The Disney Marathon: ‘Aladdin’

For the first time in the Disney Marathon…an undebatable classic. Something that everybody knows and loves. The first film I would consider a strong long-term contender for the top spot. Where will it land in the rankings?

For those just joining us, this is a movie marathon with a twist. Myself (cranky 30s blogger), my son Josh (stoic 9 year old Nintendo obsessive) and my daughter Amelia (drama llama 7 year old princess wannabe) are watching Disney movies in a random order and ranking them. We hope to see interesting differences in how we organise our lists.

Film: Aladdin

Released: 1992

Director: Ron Clements and John Musker

Cast: Scott Weinger, Robin Williams, Linda Larkin, Jonathan Freeman, Frank Welker, Gilbert Gottfried, Douglas Seale, Jim Cummings

Plot: Aladdin is a king-hearted but crafty urchin living on the streets of Agrabah who gets caught up in the schemes of the evil Jafar. Things take a turn when Aladdin obtains a magical lamp, releases a genie and makes his dreams come true.

Review: First of all, we need to acknowledge that this is one of the many successful efforts of Clements and Musker. If you’ve ever heard the term ‘Disney Renaissance’, you can chalk it up to these two. Although they were really pushing for Treasure Planet at the time, Michael Eisner set these two working on The Little Mermaid, and then Aladdin. They defined the most successful era of Disney animation in terms of style, tone and marketability. Everything Disney has done since has been influenced by their work as either following the trend they started or responding to it on some level.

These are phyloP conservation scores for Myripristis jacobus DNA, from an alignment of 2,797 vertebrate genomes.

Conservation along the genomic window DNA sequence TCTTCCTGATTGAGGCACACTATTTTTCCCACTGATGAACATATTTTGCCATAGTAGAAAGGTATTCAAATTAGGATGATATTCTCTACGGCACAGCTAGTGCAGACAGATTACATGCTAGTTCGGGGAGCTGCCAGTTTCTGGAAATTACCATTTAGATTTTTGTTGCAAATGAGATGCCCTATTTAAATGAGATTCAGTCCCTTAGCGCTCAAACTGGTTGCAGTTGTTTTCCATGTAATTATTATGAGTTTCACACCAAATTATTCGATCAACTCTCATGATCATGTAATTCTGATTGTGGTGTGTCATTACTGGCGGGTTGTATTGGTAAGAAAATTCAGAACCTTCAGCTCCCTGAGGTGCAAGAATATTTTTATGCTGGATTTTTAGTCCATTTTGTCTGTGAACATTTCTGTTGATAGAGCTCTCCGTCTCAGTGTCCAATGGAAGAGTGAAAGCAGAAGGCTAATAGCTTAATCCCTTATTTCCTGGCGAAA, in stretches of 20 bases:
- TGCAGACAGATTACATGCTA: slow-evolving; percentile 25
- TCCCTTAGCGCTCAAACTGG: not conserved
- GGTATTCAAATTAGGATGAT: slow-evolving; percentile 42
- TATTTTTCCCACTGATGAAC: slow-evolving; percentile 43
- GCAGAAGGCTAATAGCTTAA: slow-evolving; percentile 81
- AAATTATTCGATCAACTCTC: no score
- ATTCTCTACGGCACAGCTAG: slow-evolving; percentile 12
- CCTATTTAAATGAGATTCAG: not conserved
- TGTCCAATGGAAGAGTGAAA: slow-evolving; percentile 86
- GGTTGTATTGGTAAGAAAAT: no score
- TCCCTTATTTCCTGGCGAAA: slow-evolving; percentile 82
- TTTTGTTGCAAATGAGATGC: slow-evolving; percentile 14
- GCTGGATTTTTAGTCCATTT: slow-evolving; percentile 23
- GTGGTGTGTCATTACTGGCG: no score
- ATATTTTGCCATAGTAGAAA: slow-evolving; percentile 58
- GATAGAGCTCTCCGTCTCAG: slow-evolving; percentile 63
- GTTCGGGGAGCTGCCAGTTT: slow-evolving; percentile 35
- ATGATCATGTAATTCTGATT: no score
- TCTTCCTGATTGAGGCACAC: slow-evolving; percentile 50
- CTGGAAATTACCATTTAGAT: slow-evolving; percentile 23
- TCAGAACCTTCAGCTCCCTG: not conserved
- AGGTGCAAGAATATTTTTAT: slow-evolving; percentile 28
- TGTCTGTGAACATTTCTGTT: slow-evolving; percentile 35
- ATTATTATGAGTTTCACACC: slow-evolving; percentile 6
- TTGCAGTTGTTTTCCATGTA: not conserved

Aladdin could very well be their magnum opus, as they took the formula established with the previous film and slapped Robin Williams in there for good measure. Even after all these years and after all these viewings the movie is incredibly well paced. The characters are simple enough to be read by a younger audience whilst being complex enough to be sympathetic on some level. We never go long without an exhilarating action scene or an up-beat musical number. It’s little wonder the live-action remake of these has generated the most criticism and push-back thus far. It’s a damn near perfect cinema experience for a family audience.

Interestingly enough we get introduced to Jafar (Freeman) first, hunting for a lost treasure in the desert with the help of a doomed mercenary. He learns that the only person who retrieve it is a ‘diamond in the rough’. Jafar tracks down the young homeless lad Aladdin (Weinger), a quick-footed thief with a heart of gold. He’s immediately the definitive charming scamp, physically modelled on Tom Cruise of all people. Aladdin, and his cheeky monkey Apu (Welker), have a chance encounter with Princess Jasmine (Larkin), who has snuck out of the palace for the first time and is posing as a commoner. Jasmine feels trapped but her confinement to the palace and the law requiring her to marry a prince and seeks a feeling of freedom. A connection forms between the two before Aladdin is arrested by Jafar for ‘kidnapping’ Jasmine.

Just a quick aside to mention how much we love the Sultan (Seale). He’s a fun bit of comic relief, and I like that he genuinely has his daughter’s best interests at heart. You can see that he’s also unhappy with putting her in this situation, even if it take him a while to come to his senses.